Roman Malo. Looking back, I can say that there are two main reasons. First, I wanted to write this book as a kind of thank you to all the people who helped us, thanks to the kitty. They did it without really knowing why: most understood that we were going to become orphans, that we were going to be in great financial precariousness, but people have the right to know how we got there, in front of them.

There is also a reason that has driven me for a long time. What allowed me to be where I am today is the encounter with books, authors. Some kept me from going crazy as a teenager. However, I did not find what corresponded to my reality: either it was fictionalized, or there was too much disdain on the part of those who had come out of precariousness. I hope my book can help those who, in the same situation, are lost. In fact, I wrote what I wish I had read a few years ago.

You depict a sometimes very brutal facet of precariousness and of the “poor” who “make poor”…

Roman Malo. For a very long time, I thought it was my parents’ fault. When you have no money, every choice you make has big consequences, especially when things don’t quite go as planned. I wanted to show that my mother always fought, never taking a vacation, never accepting once to be unemployed, never stopping working. She was not a victim, as one can sometimes say of those who have fallen into poverty. On the contrary, she did everything to prevent this pattern from being reproduced, in particular thanks to the school.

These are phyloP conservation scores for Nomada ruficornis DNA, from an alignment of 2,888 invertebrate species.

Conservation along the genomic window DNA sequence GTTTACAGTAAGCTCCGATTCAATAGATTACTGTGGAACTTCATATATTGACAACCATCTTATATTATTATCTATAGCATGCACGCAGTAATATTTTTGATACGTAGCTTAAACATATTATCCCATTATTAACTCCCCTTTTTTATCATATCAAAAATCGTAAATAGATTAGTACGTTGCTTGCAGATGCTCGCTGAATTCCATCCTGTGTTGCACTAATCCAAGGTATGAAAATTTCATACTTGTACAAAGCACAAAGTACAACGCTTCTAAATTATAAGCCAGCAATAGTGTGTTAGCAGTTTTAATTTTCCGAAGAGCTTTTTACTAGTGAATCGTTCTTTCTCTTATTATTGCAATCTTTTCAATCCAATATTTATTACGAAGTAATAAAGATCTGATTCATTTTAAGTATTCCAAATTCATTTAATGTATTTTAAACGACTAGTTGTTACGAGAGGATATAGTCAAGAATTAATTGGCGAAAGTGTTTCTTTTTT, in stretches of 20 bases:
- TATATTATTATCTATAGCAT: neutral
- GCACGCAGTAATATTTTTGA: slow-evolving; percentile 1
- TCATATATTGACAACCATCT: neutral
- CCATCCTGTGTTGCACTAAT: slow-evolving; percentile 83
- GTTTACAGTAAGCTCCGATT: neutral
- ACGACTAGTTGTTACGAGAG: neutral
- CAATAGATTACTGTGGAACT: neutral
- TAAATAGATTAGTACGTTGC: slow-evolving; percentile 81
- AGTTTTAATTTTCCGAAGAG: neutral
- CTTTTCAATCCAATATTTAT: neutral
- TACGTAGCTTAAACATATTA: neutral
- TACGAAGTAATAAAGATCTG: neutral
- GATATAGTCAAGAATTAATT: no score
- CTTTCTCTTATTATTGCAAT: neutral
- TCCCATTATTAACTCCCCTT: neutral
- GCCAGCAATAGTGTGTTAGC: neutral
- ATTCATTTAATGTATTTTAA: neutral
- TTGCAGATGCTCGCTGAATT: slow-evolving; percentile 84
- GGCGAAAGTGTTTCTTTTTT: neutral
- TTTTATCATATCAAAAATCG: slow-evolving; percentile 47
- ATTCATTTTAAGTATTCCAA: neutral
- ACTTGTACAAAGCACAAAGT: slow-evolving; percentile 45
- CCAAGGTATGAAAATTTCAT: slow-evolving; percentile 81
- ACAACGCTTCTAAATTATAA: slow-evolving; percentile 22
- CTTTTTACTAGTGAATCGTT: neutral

You don’t spare your family either at times, we also feel very angry…

Roman Malo. In many cases of precariousness that I have encountered, the parents do not dare to be demanding of their children, because they apologize for the life they have given them. It was the same for my mother: she was afraid to put a frame to Morgane [the oldest of the two sisters, editor’s note] because she thought she had to apologize for this life. With my book, I wanted to show that, regardless of where you come from, you have the right to have ambition and to give yourself the means to do so. My mother always insisted on hygiene, trying to have clothes that fit us and rejecting the stereotype of the poor: he doesn’t smell good, he eats badly, he doesn’t play sports… It’s not at all reality! I tried to be very hard on this, with my sister, to tell her: “We wake up, you’re going to have to take charge of yourself, either you agree to sink in, or you take charge of yourself”. To change you have to accept criticism.

You devote many pages to the descent of your father, who didn’t want to see anything, until his death and who was spending money that you didn’t have?